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By Michael Ide

Target Corporation (NYSE:TGT) was down 4% in trading Tuesday after lowering its second quarter adjusted EPS guidance from the $0.85 - $1.00 range down to $0.78, reflecting flat US comps and weak EBITDA margins.

"The issue in the U.S. appears to be today's heightened promotional backdrop - exposing retailers that cannot defend their gross margins, such as Target," write Sterne Agee analysts Charles Grom, Renato Basanta and John Parke, who have adjusted their 2014 estimates but maintained a Neutral rating and $54 price target for Target Corporation.

Target's US comps now appear 'flat to slightly positive'

Retailers like Target Corporation have been trying to satisfy contradictory goals of bringing in more traffic, typically with promotions, while defending sales margins so finding out that 2Q US comps are 'flat to slightly positive' and EBITDA margins are lower than expected is something of a double whammy, which explains Tuesday's sell-off. Canadian stores also had lower than expected sales and more excess inventory that had to be cleared out.

One of the themes for the last earnings season was the impact that especially harsh winter weather had on first quarter earnings. While plenty of companies really have rebounded in the second quarter, Target doesn't have the growth that it's been promising or the weather to blame for its ills.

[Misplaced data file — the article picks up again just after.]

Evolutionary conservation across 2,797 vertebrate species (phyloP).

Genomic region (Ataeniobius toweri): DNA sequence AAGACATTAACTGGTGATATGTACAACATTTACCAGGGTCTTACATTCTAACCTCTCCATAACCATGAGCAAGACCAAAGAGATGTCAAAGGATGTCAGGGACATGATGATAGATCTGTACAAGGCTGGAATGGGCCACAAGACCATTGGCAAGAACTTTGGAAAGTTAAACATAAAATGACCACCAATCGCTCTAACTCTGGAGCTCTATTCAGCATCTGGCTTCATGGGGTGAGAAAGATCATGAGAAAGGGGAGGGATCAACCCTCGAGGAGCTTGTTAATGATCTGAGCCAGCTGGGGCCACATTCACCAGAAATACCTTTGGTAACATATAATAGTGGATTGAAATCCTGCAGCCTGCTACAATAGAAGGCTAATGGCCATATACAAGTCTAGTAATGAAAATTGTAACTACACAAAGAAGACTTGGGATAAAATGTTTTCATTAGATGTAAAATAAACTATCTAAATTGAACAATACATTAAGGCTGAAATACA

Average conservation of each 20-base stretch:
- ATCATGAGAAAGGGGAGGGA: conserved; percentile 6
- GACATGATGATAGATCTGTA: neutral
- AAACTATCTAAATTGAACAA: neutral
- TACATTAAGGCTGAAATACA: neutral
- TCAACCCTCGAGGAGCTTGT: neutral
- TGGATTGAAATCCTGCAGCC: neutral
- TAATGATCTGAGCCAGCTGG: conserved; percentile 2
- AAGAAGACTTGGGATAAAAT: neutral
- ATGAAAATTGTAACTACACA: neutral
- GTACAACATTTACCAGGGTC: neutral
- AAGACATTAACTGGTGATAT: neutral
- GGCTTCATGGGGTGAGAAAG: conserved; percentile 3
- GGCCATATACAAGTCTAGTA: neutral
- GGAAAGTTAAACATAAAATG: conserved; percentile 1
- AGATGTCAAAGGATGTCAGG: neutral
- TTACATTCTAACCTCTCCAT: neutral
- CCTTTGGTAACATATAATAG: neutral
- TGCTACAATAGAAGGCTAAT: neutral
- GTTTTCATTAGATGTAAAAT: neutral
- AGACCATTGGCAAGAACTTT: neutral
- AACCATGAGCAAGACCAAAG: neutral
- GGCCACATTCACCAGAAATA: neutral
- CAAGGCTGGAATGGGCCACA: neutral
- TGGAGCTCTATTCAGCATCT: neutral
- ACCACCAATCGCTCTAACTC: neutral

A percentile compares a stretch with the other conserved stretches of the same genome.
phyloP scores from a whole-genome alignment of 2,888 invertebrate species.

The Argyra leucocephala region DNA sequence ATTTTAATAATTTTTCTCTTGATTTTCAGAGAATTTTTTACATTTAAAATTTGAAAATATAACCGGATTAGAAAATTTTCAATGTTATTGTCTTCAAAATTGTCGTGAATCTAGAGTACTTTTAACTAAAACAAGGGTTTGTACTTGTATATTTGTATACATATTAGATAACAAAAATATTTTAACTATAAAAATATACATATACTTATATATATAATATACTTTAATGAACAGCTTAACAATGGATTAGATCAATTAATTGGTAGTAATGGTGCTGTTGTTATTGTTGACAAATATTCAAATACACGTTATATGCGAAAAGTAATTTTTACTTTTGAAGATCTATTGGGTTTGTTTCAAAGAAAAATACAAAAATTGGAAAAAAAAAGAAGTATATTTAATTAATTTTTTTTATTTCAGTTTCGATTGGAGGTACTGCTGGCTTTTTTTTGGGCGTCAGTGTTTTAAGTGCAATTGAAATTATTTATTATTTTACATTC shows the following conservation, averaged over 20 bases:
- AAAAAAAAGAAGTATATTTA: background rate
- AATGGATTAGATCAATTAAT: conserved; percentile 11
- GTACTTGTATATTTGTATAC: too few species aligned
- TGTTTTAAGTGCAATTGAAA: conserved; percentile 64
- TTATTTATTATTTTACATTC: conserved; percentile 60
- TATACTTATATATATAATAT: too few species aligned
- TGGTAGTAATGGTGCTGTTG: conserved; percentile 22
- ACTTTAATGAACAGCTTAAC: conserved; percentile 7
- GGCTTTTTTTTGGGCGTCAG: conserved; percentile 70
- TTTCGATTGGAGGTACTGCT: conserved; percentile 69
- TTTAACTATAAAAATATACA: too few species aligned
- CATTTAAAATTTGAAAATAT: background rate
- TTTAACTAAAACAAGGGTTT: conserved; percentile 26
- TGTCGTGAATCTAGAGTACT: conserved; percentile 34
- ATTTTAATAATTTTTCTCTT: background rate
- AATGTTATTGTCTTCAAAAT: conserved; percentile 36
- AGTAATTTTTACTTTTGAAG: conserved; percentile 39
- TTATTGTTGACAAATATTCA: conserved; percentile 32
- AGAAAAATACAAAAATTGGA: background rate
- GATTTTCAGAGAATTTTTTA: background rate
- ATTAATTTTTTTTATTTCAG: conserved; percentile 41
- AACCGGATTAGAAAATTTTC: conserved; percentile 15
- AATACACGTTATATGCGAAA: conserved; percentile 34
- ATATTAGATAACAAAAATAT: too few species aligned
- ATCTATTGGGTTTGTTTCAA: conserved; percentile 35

Data breach losses now include accruals to payment card networks

Today's announcement also had more information about GAAP EPS, which is now expected to come in $0.41 below adjusted EPS mostly to reflect losses related to the credit card data breach last December and early debt retirement losses.

The debt retirement losses don't seem like anything out of the ordinary, Target Corporation spent $1 billion to retire a debt with $725 million face value for $285 million pre-tax loss reducing EPS by $0.27. But Grom points out that the data breach losses suddenly include accruals that weren't included in previous expense reports.

"The $148M of expenses includes an increase to the accrual for estimated probable losses for a vast majority of the claims, including claims by payment card networks (expenses recorded in 4Q13/1Q14 did not include any accrual for these payment networks)," he writes, emphasis his. This $148 million is partially offset by $38 million insurance receivable, resulting in a $111 million net expense that will reduce EPS by $0.11.

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